Heritage debates that developed from colonial times into the early postcolonial period in other Asian countries have been influenced by what Denis Byrne has called a “Western hegemony in heritage management” spread “by a process of ideology transfer rather than imposition” (1991, 273). Ken Taylor (2004), expanding on Byrne, argued that Western heritage organizations, such as the United Nations Educational, Scientific and Cultural Organization (UNESCO), and Western codes of heritage preservation, such as the 1964 Venice Charter, were in the early debates over heritage conservation not culturally sensitive enough to incorporate traditional Asian views. Western notions of heritage conservation described in the Venice Charter have emphasized “authenticity” of the original building materials, while traditional Asian notions of heritage have seen little wrong with regular rebuilding and expansion of historic buildings that maintain “the spirit of the place” and the traditional skills needed to rebuild and expand (Byrne 1991, 275).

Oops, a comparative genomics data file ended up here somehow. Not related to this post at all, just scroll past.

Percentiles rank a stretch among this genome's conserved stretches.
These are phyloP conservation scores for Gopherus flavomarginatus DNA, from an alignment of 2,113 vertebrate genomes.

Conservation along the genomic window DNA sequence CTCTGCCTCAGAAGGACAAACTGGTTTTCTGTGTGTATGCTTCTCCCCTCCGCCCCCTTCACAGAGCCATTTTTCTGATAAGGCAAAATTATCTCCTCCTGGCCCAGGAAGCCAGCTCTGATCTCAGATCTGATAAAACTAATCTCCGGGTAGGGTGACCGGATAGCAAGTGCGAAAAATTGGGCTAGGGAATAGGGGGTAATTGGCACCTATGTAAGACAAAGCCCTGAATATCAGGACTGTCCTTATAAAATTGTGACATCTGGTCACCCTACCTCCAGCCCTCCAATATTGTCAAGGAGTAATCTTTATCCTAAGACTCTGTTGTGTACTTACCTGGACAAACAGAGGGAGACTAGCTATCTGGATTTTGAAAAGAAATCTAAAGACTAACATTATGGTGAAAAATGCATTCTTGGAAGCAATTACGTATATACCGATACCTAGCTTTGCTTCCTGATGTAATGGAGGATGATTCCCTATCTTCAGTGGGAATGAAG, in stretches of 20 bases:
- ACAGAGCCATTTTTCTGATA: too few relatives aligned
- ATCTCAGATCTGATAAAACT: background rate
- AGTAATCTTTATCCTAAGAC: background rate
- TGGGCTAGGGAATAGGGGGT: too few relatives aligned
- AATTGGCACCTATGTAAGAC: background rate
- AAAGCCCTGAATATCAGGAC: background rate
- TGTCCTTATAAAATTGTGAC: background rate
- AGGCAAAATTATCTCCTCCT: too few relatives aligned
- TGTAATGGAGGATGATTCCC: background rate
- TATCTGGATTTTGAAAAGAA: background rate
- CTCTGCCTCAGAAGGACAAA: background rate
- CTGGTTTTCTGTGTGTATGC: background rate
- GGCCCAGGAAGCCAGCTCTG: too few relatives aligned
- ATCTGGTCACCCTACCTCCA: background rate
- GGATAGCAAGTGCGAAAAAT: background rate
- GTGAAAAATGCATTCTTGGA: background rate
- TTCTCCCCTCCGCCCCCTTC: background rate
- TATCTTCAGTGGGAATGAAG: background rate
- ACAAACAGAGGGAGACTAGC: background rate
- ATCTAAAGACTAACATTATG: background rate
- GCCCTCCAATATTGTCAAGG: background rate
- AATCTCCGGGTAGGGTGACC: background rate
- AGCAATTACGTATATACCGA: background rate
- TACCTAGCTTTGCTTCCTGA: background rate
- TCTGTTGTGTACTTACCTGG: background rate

The Venice Charter, in particular, has been seen as delineating in Western terms the very definitions of heritage management in many of the early debates of the 1960s and 1970s (Winter 2014, 123). In the Venice Charter, conservation was synonymous with preservation. Conserving a building or site meant keeping it “authentic” and preserving it with no changes. Restoration contrasted with preservation. Changes to a historic building or site were limited by strict prohibitions allowing the use of only “original” and “authentic” materials in the restoration process. The Charter outlined a conception of heritage in its preamble, declaring: “Imbued with a message from the past, the historic monuments of generations of people remain to the present day as living witnesses of their age-old traditions. People are becoming more and more conscious of the unity of human values and regard ancient monuments as a common heritage” (ICOMOS). Were the early heritage debates in Singapore during the rapid redevelopment of its urban landscape influenced by this Western hegemony, as is suggested by studies of other Asian countries?